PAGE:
Nearly an hour after the Warriors' 99-88 regular-season-ending victory over Portland on Wednesday at the Rose Garden, Stephen Curry sat at his locker stall, still hugging the game ball.

On a night when Curry established a record for three-pointers in a season, the Warriors (47-35) decided their first-round playoff matchup, having used eight wins in their final 12 games to clinch the Western Conference's sixth seed.

They'll open the first round against the third-seeded Nuggets in Denver at 2:30 p.m. Saturday.

"It's just special, man," Curry said. "I grew up watching Ray Allen play and shoot, and I did shooting drills with him when he played with my dad in Milwaukee. I have appreciation for how well he has shot the ball over his career, and especially that one season. This is a pretty special moment for everybody in here."

Curry didn't do much, recording only 15 points and five assists, but he made 4-of-11 three-pointers to move past Allen on the NBA's single-season list. Curry made 272 three-pointers, eight seasons after Allen drilled 269 for Seattle, and Curry needed a captivating, late-season push to do it.

He made 16 three-pointers in the two previous games to draw one short of the record heading into the finale. When Curry's record-setting three dropped in the second quarter, the Warriors' bench erupted into a dance party.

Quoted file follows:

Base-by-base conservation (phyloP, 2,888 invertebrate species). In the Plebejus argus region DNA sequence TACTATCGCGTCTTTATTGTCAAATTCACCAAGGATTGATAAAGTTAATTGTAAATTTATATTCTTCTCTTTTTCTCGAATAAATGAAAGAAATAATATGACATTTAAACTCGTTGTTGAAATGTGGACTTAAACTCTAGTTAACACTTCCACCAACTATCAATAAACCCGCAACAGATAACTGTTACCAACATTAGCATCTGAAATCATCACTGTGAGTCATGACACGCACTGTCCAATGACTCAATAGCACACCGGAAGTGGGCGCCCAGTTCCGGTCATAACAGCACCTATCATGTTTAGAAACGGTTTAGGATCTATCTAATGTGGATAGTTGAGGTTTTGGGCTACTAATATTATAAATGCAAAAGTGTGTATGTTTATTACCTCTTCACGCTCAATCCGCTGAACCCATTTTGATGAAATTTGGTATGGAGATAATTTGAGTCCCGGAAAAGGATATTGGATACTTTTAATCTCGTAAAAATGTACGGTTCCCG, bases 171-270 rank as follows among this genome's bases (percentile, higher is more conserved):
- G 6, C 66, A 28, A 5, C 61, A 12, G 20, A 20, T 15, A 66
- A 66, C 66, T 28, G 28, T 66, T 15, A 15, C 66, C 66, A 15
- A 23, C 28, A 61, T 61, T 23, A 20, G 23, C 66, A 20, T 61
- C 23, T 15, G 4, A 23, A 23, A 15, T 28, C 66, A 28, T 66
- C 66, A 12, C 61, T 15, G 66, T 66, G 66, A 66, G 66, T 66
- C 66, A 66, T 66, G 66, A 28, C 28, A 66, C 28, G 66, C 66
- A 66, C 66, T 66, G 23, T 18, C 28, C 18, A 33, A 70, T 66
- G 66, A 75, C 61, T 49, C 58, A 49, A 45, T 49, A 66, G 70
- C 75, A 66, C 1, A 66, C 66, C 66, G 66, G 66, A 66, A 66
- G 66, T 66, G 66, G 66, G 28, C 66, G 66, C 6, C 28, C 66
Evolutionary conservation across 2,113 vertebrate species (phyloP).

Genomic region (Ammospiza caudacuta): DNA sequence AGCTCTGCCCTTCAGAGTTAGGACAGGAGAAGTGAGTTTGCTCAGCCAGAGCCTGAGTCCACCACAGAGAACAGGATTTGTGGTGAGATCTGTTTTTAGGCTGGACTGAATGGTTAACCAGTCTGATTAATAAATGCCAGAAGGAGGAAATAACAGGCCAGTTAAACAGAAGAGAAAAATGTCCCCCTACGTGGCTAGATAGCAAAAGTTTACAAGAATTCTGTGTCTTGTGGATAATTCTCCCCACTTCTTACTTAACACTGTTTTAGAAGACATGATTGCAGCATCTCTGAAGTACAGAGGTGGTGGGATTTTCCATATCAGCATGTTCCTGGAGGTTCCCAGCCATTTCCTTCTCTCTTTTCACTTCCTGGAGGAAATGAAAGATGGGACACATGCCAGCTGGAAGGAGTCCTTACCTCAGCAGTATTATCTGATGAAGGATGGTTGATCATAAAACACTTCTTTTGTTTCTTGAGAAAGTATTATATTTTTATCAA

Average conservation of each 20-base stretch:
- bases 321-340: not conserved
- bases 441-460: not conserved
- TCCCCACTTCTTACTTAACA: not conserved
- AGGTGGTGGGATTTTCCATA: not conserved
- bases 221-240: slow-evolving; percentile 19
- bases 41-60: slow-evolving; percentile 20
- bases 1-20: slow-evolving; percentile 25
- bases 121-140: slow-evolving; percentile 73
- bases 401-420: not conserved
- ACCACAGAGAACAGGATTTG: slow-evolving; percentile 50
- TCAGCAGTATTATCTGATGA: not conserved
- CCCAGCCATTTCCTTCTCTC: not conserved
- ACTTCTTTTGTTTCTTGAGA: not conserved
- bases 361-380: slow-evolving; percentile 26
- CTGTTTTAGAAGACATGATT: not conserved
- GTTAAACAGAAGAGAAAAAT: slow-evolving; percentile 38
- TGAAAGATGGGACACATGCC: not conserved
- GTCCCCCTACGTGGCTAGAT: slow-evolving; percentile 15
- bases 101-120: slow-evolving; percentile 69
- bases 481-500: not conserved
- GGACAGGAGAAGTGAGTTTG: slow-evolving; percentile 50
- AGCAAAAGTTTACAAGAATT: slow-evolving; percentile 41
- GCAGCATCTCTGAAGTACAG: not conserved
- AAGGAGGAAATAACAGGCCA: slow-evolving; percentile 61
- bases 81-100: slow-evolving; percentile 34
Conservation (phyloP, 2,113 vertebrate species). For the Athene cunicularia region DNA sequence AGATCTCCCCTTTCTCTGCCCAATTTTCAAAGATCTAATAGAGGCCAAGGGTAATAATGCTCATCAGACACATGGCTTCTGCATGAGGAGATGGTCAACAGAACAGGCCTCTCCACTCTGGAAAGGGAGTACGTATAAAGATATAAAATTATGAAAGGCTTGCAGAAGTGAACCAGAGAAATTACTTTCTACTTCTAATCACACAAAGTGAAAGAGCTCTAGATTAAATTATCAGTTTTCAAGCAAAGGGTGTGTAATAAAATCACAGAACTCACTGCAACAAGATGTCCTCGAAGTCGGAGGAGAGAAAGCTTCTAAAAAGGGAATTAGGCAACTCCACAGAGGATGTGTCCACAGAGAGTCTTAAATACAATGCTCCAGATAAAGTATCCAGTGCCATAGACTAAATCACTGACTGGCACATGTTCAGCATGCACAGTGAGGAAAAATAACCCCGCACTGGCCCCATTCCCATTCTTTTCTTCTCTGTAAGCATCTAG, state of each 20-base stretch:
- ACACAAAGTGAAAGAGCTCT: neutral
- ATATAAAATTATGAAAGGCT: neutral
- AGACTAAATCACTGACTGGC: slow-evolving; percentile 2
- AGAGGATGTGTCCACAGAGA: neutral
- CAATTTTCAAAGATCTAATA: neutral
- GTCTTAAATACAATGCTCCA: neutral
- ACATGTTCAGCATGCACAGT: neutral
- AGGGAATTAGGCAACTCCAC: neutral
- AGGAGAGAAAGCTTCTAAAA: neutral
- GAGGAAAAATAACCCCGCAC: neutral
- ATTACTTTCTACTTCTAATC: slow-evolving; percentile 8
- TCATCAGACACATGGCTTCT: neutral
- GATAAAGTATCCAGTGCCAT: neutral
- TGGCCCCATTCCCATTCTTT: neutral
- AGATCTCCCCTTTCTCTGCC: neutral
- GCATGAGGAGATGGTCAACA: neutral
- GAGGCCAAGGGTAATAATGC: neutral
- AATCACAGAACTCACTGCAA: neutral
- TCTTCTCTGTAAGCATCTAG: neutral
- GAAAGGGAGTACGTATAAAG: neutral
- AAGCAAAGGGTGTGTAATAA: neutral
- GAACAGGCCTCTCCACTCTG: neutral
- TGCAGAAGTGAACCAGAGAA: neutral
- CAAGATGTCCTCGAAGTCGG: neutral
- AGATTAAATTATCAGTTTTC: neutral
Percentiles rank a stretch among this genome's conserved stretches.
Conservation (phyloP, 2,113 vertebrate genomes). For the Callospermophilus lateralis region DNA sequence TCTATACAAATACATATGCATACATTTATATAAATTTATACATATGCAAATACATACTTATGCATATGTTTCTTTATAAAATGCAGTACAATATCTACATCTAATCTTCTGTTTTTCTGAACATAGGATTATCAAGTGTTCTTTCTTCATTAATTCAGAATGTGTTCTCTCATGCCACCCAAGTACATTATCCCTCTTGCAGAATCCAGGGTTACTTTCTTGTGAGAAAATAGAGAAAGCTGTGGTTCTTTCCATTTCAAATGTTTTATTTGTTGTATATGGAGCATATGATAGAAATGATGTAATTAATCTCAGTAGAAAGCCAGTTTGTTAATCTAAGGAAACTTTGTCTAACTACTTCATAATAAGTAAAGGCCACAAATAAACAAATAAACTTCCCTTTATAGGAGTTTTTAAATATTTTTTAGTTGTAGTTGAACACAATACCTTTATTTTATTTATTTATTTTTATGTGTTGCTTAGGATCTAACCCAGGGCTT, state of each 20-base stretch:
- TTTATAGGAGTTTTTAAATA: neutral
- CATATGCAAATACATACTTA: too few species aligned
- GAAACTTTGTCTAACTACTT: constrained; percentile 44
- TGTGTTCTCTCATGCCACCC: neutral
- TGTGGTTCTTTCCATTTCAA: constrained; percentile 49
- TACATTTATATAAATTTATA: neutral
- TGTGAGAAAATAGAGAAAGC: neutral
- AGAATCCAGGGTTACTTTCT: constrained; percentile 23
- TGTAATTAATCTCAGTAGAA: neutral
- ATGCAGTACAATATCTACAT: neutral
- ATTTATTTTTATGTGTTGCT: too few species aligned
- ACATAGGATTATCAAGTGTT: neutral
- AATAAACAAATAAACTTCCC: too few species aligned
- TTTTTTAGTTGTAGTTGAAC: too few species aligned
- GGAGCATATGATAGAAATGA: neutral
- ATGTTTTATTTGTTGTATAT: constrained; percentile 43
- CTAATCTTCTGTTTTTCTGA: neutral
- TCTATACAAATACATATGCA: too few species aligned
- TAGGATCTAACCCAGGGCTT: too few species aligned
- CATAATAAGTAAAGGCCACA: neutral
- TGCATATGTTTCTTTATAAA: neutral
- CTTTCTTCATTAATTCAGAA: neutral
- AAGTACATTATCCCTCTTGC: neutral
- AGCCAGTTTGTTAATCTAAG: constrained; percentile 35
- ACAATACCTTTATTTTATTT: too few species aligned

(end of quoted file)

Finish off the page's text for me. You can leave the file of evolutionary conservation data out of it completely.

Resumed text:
"History tells us to think it's not possible, but obviously, this is a team that does not pay attention to history," Warriors head coach Mark Jackson said. "It's a total team record. ... Collectively, they celebrated."

They had plenty to cheer about the rest of the way as Klay Thompson tried to match LaMarcus Aldridge point for point.

Thompson scored a team-high 24 points and made his fifth three-pointer to ignite a 17-4 run after Portland had trimmed a 16-point deficit to three in the fourth quarter. Aldridge had 30 points and 21 rebounds - the first opponent to record a 30-point, 20-rebound night against the Warriors since Dwight Howard had 45 points and 23 rebounds while attempting a record-setting 39 free throws last January.

Power forward David Lee had his 56th double-double to become the first Warrior to lead the league in the category since Wilt Chamberlain in 1963-64, and center Andrew Bogut returned from a two-game absence with a bone bruise to his surgically repaired left ankle and looked lively in grabbing eight rebounds and blocking two shots in 17 minutes.

Most importantly, the Warriors wrapped up a culture-changing regular season with some momentum as they head to the playoffs for the first time since 2007.

They led the league in three-point shooting and made at least 50 percent of their field-goal attempts in 22 games. They finished fourth in field-goal defense and limited opponents to less than 40 percent shooting 19 times. They finished first in defensive rebounding and beat the opposition on the boards 48 times.

The league seems to have taken notice.

"I said he was one of the guys that had the potential of having the three-point record in a season or in a career," Allen, now a guard in Miami, told the Palm Beach Post. "I knew maybe five or six games ago, at the rate he's playing, there's no way he won't break it."